It might seems strange, but I’m posting my 2014 Wine Resolutions before my 2013 Best Wines, mainly because it will be shorter.
So, here are a few of the wines I’m hoping to drink (more of) this year:
Yes, that’s right, Muscadet – the classic example of a bone-dry white wine. It’s supposed to be perfect with white fish and sea food, but as I don’t eat that much sea food at home I’ve nearly always tried it on its own. The Melon de Bourgogne grape doesn’t have that much flavour, so some of the better growers let it mature on its lees (dead yeast cells and other solid matter) to give it a bit more oomph. And that helps (a bit).
And how does it taste? Well, frankly, many of the bottles I’ve had over the years have been somewhere between vinegar and paintstripper. It’s usually very high in acidity with no residual sugar (RS) and the lack of flavour can make it taste thin and just, well, unpleasant.
However, as one of my favourite sayings goes: “It’s never too late to lose a prejudice”, so perhaps a few better bottles might change my mind. Muscadet is often cited as underpriced for its quality, and as a Yorkshireman getting VFM is a good thing. I’m thinking I might have to include a few different Muscadets in a mixed case from The Wine Society…
Most people with a bit of wine knowledge realise that Cava’s image is quite poor in the UK (where I’m from) and Ireland (where I live). It’s made in the traditional method like Champagne, but although the Chamapgne grapes Pinot Noir and Chardonnay are permitted nowadays, Cava is often made from the indigenous grapes Macebeo, Parellada and Xarel-lo. Perhaps I’m being a snob here, but these grapes don’t sound that promising as base material for great sparkling wine. Whenever I’ve put a Cava into a flight of sparklers in a blind tasting it has been spotted by most of the tasters, usually because of its relative lack of refinement and a certain earthiness.
Cava is often one of the cheapest sparkling wines in the supermarket which sounds a bit crazy when you consider the production method, more costly than Prosecco’s tank method, for example. So how do they make it so cheaply? Firstly, grape yields are higher than Champagne (which are already high for a quality wine), so the same vineyard area produces more grapes. Secondly, many producers buy in grapes from growers, and the market price for grapes in Catalonia (where ~95% of Cava is made) is much lower than in Champagne. Thirdly, the miniumum length of the second fermentation in bottle is only nine months for non-vintage compared to fifteen in Champagne. Use of Gyropalettes (machines which enable riddling to be done in bulk in a much shorter period) is another significant cost saving and is now standard for Cava. Of course, some Champagne houses do use them as well. Finally, due to its place in the market there is far far less spent on marketing and publicity for Cava compared to Champagne.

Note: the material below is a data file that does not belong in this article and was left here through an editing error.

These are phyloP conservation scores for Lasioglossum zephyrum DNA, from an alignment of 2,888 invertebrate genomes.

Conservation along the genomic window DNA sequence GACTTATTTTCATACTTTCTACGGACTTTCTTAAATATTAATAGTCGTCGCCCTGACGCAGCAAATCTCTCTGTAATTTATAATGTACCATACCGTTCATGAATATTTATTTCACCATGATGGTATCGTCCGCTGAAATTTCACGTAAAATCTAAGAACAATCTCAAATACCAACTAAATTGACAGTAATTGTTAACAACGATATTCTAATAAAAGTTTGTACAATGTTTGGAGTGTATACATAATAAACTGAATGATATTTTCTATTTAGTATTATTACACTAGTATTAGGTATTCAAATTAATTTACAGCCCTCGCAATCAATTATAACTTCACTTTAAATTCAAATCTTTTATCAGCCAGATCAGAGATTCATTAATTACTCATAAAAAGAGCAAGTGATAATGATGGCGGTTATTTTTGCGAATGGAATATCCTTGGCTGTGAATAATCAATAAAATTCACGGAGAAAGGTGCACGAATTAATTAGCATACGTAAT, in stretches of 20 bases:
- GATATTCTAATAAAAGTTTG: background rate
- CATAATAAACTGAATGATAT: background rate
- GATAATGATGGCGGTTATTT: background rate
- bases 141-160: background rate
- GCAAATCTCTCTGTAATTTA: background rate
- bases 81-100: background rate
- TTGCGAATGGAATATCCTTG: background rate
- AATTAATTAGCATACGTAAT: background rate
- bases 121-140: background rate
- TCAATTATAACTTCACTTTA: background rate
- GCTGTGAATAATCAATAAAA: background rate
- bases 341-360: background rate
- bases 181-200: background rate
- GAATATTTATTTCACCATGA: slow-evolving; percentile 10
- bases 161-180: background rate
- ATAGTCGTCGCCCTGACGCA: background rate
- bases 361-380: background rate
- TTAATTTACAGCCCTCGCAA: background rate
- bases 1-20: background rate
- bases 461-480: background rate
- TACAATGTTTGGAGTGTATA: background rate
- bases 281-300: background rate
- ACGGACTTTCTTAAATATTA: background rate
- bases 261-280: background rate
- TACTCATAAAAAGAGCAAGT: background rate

So why am I going to try more Cava in 2014? After some interesting twitter discussions with Alex Hunt MW (@alexhuntmw), Lenka Sedlackova (@lenkster) and others last year I decided to ignore the dross and look for the best that Cava has. I took down some recommendations:
- Raventos I Blanc
- René Barbier
I will also be scouring the Cava section of the Christie’s World Encyclopedia of Champagne & sparkling wine which I was lucky enough to be bought for Christmas. If you like fizz, buy this book!
Another target for 2014 for which I will be gleaning info from that book is:
This is Italy’s quality traditional method sparkling wine made in Lombardy. I must confess I haven’t tasted a single sip to date! Franciacorta gets some good press, but as the volume of production is relatively low (about a tenth of Champagne) and domestic demand is high, very little is exported.
Some of the top producers I will try to find:
- Ca’ Del Bosco
- Guido Berlucchi
- Barone Pizzini
Prestige Cuvée Champagnes
This resolution is very much wallet dependant! I’ve had many different vintages of Dom Perignon (it was the fizz on tap in Emirates First Class to and from our honeymoon in New Zealand) and tried Krug’s Grand Cuvée, Veuve Clicquot’s La Grande Dame and Louis Roederer’s Cristal, but there are still several top Champagnes I would like to try – even if that’s a taste rather than buying a bottle:
- Taittinger’s Comtes de Champagne
- Dom Ruinart
- Perrier-Jouët’s Belle Epoque
- Philipponnat‘s Clos des Goisses
- Pol Roger‘s Cuvée Sir Winston Churchill
So there are my 2014 Wine Resolutions – what are yours?
Please feel free to leave a comment.